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Asthma in Teens and Adults (cont.)

Symptoms

Symptoms of asthma can be mild or severe. You may have no symptoms, severe symptoms every day, or something in between. How often you have symptoms can also change. Symptoms of asthma may include:

  • Wheezing, which is a whistling noise of varying loudness that occurs when the airways of the lungs narrow.
  • Coughing. This is the only symptom for some people.
  • Chest tightness.
  • Shortness of breath, which is rapid, shallow breathing, or difficulty breathing.
  • Sleep disturbance because of coughing or having a hard time breathing.
  • Tiring quickly during exercise.

An asthma attack occurs when your symptoms suddenly increase. Factors that can lead to an asthma attack or make it worse include:

  • Having a cold or another type of respiratory illness, especially one caused by a virus, such as influenza.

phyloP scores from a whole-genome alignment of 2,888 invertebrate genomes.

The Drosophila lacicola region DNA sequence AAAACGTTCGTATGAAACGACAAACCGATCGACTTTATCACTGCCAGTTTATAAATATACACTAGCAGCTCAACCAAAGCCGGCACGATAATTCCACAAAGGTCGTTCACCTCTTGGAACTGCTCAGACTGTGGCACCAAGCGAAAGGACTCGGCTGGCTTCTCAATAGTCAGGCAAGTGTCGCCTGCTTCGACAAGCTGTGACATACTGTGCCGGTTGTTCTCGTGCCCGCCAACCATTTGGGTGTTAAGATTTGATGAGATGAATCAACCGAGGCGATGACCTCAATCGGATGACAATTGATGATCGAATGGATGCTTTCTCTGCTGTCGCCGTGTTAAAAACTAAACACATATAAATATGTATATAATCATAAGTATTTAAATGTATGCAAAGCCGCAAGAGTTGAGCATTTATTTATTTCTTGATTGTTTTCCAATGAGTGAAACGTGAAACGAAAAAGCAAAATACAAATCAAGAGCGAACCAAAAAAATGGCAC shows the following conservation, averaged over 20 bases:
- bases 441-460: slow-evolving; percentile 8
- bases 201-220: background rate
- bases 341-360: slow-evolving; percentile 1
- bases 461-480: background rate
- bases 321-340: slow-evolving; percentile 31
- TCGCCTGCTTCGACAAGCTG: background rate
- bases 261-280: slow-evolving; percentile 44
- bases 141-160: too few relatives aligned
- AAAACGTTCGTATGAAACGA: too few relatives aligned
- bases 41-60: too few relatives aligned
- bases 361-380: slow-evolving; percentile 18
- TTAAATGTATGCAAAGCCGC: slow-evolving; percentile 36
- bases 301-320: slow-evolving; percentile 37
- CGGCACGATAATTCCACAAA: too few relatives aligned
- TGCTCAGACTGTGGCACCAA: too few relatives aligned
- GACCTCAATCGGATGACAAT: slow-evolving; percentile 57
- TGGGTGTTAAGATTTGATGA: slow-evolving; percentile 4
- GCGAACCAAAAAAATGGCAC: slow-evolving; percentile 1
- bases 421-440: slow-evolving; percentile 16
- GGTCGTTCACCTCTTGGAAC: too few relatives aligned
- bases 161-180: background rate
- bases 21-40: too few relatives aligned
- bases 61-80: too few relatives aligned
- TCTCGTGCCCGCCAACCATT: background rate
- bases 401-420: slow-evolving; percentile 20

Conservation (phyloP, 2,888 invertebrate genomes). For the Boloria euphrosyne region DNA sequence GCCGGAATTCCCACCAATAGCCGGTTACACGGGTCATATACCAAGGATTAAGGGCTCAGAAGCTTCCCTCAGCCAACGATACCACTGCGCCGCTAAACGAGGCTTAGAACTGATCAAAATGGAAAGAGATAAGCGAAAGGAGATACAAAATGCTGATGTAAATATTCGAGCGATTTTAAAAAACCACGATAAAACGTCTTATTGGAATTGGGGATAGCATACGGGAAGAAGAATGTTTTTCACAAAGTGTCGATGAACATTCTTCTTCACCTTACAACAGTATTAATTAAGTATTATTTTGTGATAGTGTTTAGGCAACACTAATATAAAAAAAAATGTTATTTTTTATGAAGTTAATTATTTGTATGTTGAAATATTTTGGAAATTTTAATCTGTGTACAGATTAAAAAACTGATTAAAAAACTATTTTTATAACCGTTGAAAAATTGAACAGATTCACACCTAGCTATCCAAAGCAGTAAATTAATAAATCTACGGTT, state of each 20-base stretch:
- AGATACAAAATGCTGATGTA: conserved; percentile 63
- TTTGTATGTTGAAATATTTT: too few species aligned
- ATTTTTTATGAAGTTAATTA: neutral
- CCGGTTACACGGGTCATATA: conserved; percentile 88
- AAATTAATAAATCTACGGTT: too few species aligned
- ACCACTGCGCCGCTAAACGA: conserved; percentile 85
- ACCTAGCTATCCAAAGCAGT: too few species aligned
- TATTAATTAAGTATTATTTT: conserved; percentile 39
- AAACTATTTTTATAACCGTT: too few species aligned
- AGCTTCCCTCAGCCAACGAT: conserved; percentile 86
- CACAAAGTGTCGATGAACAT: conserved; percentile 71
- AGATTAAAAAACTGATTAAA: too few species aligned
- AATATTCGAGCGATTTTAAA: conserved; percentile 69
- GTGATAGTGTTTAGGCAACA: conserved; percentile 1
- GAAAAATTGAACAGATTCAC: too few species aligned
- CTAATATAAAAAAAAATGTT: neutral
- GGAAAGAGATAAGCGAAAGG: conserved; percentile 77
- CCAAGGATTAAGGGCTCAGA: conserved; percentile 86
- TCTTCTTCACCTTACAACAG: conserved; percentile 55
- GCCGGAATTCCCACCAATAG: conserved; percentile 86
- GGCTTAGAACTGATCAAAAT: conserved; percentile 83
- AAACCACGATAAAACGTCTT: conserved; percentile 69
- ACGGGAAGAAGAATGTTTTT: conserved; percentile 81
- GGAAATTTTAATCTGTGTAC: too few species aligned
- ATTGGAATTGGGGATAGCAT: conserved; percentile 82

• Exercising (exercise-induced asthma), especially if the air is cold and dry.
  • Exposure to triggers, such as cigarette smoke, air pollution, dust mites, or animal dander.
  • Being around chemicals or other substances at work (occupational asthma).
  • Changes in hormones, such as during the start of a woman's menstrual blood flow or pregnancy.
  • Taking medicines, such as aspirin (aspirin-induced asthma) or nonsteroidal anti-inflammatory drugs.

Nighttime asthma

Many people have symptoms that become worse at night (nocturnal asthma), such as a cough and shortness of breath.

In general, waking at night because of shortness of breath or a cough is a sign of poorly controlled asthma.

eMedicineHealth Medical Reference from Healthwise

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